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Bulletin Winter 2016

Book Review Robert R. Kracke BOOK REVIEW This new novel by prolific English author Ian McEwan is written from a truly unique perspective. The narrator of the novel is an embryo in the womb of a woman who is rejecting her husband, who is a poet, in favor of her husband's brother, her brother-in-law. Her brother-in-law has become her new lover and the monologue of the embryo, which can hear, feel, and interpret movements outside the mother's body, describes the dialogue that takes place in the home between its mother and its uncle-to-be when it is born (confusing, huh?). The embryo's reputed father has designs on moving back into the family home which the father has owned for many years by way of inheritance. The brother-in-law has temporarily moved into the residence and because the brother-in-law is a money-maker he has loaned 5,000 GBP to his brother, the father/poet. Apparently, the poet teaches at a local university and one of his students becomes a character in the novel as "the voice of reason" based upon recitations of the father's poetry. In short, it is not a plot spoiler to say that the brother-in-law and mother have plotted to kill the father/husband/brother/poet by way of antifreeze in a slushie. As usual, Ian McEwan, whose novels "Atonement", and "Saturday", have been reviewed on these pages, is not only prolific but a very classical writer whose novels typically revolve around husbandwife relationships whether they be in foreign countries or in the suburbs of London. As the novel progresses, the reader is kept wondering whether or not the antifreeze solution will be successful in causing the demise of the poet and whether the mother and uncle will be discovered. Of course, the interplay of accusations by the would-be murderers against each other deepens the plot. This reviewer will not reveal any of the outcomes of the various characters nor further mention the plot itself so that this amusing psychological mystery will not be ruined for the reader (shades of the Roald Dahl short story and the leg of lamb murder weapon the killer cooked and served to the detectives for dinner). Ian McEwan is a novelist who has been called “one of the best writers in England since 1945” by several publications. He is another gothic novelist whose writing could be called elegiac and Shakespearean, and whose books have been made into movies. This book has won several prizes such as the Man Booker Award, New York Times 10 Best Books of The Year, the Shakespeare Prize, and the National Book Critics Circle Award for Fiction. It is truly worth your attention and enjoyment. It is worth whatever the cost. G Editor Robert R. Kracke Nutshell by Ian McEwan, Doubleday, NY, London, Toronto, Sydney, Auckland 2016 28 Birmingham Bar Association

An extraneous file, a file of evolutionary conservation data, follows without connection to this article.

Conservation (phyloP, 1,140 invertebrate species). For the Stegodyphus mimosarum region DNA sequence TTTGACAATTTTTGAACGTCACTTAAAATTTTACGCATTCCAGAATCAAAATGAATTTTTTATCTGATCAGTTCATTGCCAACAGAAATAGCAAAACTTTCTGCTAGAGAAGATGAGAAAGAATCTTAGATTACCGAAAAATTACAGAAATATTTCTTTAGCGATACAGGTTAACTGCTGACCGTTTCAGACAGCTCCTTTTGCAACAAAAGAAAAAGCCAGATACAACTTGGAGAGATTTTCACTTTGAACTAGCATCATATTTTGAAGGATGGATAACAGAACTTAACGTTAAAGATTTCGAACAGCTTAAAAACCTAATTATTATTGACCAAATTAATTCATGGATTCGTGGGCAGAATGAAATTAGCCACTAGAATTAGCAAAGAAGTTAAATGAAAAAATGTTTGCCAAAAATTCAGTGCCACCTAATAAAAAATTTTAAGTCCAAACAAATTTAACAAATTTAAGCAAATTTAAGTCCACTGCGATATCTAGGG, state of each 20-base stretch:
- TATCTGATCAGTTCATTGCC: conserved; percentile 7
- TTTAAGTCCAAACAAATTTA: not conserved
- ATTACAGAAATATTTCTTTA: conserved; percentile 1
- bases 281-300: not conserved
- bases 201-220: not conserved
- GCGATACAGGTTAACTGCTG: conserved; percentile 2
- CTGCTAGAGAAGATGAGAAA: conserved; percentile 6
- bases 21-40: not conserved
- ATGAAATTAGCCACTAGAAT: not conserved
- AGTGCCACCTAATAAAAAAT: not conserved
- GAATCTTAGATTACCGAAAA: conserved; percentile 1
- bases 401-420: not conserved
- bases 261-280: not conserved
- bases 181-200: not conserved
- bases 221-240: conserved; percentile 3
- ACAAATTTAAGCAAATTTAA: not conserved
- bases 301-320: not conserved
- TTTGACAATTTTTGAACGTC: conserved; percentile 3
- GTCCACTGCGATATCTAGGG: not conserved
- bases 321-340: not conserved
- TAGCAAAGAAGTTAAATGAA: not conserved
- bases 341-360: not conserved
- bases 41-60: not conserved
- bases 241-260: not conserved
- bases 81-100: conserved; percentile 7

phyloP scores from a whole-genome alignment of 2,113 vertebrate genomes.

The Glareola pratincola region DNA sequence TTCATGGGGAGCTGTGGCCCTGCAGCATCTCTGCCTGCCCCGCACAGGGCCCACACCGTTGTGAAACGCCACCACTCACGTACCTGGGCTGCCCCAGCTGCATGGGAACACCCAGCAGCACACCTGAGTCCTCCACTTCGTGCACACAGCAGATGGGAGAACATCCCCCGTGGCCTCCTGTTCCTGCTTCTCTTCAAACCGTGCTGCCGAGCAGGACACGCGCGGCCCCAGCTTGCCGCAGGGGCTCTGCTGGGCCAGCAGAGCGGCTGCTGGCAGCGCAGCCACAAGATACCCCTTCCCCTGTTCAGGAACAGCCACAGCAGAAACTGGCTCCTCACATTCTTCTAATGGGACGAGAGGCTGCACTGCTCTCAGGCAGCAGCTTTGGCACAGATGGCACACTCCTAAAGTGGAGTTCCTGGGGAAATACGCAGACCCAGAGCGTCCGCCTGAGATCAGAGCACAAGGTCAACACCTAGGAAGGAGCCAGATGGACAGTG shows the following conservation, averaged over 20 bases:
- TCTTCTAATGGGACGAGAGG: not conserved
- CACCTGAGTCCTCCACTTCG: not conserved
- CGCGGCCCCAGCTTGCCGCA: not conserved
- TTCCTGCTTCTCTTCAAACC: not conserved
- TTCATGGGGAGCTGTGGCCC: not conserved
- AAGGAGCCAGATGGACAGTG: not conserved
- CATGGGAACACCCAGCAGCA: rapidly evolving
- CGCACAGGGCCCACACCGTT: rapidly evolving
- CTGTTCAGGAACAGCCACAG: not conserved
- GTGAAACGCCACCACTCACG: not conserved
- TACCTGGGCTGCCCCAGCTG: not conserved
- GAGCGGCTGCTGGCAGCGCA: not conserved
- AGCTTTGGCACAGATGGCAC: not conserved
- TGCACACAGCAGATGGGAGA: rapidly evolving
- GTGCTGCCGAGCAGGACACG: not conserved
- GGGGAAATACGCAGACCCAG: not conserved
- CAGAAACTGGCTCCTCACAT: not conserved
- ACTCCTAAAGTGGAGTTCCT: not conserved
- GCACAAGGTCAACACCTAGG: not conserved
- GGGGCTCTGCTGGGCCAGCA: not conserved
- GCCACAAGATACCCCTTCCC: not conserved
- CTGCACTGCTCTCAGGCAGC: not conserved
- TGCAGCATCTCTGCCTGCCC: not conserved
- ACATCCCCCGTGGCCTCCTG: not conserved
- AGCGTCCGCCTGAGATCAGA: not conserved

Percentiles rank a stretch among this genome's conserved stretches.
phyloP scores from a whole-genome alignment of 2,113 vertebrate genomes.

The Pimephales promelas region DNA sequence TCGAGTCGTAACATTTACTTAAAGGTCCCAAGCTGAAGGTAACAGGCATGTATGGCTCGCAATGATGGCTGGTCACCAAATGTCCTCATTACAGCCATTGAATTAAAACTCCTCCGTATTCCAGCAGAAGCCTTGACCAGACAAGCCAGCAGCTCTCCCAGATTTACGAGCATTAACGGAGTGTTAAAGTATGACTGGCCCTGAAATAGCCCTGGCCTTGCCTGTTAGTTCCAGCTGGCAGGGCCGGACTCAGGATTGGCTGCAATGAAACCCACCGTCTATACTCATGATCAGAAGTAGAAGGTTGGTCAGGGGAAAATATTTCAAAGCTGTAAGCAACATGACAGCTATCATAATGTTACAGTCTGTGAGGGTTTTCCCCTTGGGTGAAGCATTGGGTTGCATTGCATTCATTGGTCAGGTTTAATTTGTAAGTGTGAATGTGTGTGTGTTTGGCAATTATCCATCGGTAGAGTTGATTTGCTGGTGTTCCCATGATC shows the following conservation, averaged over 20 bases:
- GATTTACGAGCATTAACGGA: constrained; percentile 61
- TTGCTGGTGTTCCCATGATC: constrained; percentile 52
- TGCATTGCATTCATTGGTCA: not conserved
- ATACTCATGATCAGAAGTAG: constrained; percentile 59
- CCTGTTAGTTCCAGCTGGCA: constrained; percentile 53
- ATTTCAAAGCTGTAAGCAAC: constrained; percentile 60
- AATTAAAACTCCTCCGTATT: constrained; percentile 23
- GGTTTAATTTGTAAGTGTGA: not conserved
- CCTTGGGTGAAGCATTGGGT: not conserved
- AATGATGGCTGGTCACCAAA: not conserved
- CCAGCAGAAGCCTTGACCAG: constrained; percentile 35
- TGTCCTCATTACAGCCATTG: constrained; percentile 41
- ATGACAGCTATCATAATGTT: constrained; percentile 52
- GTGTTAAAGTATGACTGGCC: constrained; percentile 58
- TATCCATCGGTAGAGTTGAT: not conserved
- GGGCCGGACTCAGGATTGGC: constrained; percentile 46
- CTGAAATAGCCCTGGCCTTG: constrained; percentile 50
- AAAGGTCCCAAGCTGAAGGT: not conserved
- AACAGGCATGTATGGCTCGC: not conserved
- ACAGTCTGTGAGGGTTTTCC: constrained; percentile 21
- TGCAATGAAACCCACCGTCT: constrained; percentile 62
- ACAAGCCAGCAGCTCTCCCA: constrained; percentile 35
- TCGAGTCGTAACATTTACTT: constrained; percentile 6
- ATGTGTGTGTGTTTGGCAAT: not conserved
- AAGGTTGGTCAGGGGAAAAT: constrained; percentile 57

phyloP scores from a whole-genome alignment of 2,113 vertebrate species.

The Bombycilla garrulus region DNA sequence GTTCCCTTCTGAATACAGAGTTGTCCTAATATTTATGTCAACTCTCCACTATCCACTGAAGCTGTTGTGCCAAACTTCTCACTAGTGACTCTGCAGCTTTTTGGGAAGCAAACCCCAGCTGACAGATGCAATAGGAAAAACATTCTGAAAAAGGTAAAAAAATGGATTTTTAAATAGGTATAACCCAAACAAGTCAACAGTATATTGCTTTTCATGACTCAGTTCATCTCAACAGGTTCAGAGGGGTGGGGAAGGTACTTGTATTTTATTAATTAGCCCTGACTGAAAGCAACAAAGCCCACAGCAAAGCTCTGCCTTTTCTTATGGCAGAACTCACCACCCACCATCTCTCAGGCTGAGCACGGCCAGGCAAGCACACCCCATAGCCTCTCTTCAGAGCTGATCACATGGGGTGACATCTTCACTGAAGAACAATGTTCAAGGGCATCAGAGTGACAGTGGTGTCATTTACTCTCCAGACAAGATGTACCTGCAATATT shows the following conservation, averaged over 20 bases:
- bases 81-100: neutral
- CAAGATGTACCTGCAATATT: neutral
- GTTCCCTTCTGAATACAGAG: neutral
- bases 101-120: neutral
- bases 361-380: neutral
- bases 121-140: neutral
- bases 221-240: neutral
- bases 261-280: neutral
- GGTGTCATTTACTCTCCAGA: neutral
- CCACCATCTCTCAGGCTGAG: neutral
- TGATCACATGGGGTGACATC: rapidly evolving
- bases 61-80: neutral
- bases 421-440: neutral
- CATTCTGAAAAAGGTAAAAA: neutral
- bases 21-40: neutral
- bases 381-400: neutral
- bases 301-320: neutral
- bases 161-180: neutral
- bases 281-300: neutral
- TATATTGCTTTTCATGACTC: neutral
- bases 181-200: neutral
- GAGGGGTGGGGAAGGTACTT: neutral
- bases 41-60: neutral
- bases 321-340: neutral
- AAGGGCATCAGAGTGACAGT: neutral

Bulletin Winter 2016
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